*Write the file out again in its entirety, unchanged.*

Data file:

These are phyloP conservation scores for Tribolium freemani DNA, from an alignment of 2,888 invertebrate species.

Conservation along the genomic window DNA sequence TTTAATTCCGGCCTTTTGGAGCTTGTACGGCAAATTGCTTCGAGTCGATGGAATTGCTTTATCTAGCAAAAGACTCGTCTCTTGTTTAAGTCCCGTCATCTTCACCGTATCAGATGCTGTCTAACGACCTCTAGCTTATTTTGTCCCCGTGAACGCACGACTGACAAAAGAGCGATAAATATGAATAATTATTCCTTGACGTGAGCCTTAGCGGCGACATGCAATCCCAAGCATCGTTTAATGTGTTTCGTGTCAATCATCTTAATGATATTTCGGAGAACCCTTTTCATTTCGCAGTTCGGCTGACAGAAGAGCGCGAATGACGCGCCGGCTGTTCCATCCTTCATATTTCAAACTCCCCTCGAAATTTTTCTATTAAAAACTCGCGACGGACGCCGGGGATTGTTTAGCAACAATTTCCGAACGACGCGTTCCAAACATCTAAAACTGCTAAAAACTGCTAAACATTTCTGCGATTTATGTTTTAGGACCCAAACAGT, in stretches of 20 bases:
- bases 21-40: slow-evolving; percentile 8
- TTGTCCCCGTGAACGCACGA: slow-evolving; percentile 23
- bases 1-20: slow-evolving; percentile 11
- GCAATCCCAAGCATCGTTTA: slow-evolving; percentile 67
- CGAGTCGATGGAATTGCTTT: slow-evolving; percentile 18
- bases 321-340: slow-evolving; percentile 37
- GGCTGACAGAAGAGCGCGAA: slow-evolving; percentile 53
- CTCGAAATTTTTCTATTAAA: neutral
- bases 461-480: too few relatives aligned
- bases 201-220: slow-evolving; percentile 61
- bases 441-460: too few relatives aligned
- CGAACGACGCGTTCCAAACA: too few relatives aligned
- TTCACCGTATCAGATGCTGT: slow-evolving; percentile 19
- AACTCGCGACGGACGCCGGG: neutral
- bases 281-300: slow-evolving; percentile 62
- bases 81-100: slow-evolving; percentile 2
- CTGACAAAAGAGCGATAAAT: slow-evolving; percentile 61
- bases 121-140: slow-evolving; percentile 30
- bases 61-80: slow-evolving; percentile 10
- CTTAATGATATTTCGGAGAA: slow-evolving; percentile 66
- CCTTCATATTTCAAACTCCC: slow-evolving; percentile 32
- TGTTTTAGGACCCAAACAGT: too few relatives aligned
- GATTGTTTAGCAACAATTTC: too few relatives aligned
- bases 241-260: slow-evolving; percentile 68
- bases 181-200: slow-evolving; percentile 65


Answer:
These are phyloP conservation scores for Tribolium freemani DNA, from an alignment of 2,888 invertebrate species.

Conservation along the genomic window DNA sequence TTTAATTCCGGCCTTTTGGAGCTTGTACGGCAAATTGCTTCGAGTCGATGGAATTGCTTTATCTAGCAAAAGACTCGTCTCTTGTTTAAGTCCCGTCATCTTCACCGTATCAGATGCTGTCTAACGACCTCTAGCTTATTTTGTCCCCGTGAACGCACGACTGACAAAAGAGCGATAAATATGAATAATTATTCCTTGACGTGAGCCTTAGCGGCGACATGCAATCCCAAGCATCGTTTAATGTGTTTCGTGTCAATCATCTTAATGATATTTCGGAGAACCCTTTTCATTTCGCAGTTCGGCTGACAGAAGAGCGCGAATGACGCGCCGGCTGTTCCATCCTTCATATTTCAAACTCCCCTCGAAATTTTTCTATTAAAAACTCGCGACGGACGCCGGGGATTGTTTAGCAACAATTTCCGAACGACGCGTTCCAAACATCTAAAACTGCTAAAAACTGCTAAACATTTCTGCGATTTATGTTTTAGGACCCAAACAGT, in stretches of 20 bases:
- bases 21-40: slow-evolving; percentile 8
- TTGTCCCCGTGAACGCACGA: slow-evolving; percentile 23
- bases 1-20: slow-evolving; percentile 11
- GCAATCCCAAGCATCGTTTA: slow-evolving; percentile 67
- CGAGTCGATGGAATTGCTTT: slow-evolving; percentile 18
- bases 321-340: slow-evolving; percentile 37
- GGCTGACAGAAGAGCGCGAA: slow-evolving; percentile 53
- CTCGAAATTTTTCTATTAAA: neutral
- bases 461-480: too few relatives aligned
- bases 201-220: slow-evolving; percentile 61
- bases 441-460: too few relatives aligned
- CGAACGACGCGTTCCAAACA: too few relatives aligned
- TTCACCGTATCAGATGCTGT: slow-evolving; percentile 19
- AACTCGCGACGGACGCCGGG: neutral
- bases 281-300: slow-evolving; percentile 62
- bases 81-100: slow-evolving; percentile 2
- CTGACAAAAGAGCGATAAAT: slow-evolving; percentile 61
- bases 121-140: slow-evolving; percentile 30
- bases 61-80: slow-evolving; percentile 10
- CTTAATGATATTTCGGAGAA: slow-evolving; percentile 66
- CCTTCATATTTCAAACTCCC: slow-evolving; percentile 32
- TGTTTTAGGACCCAAACAGT: too few relatives aligned
- GATTGTTTAGCAACAATTTC: too few relatives aligned
- bases 241-260: slow-evolving; percentile 68
- bases 181-200: slow-evolving; percentile 65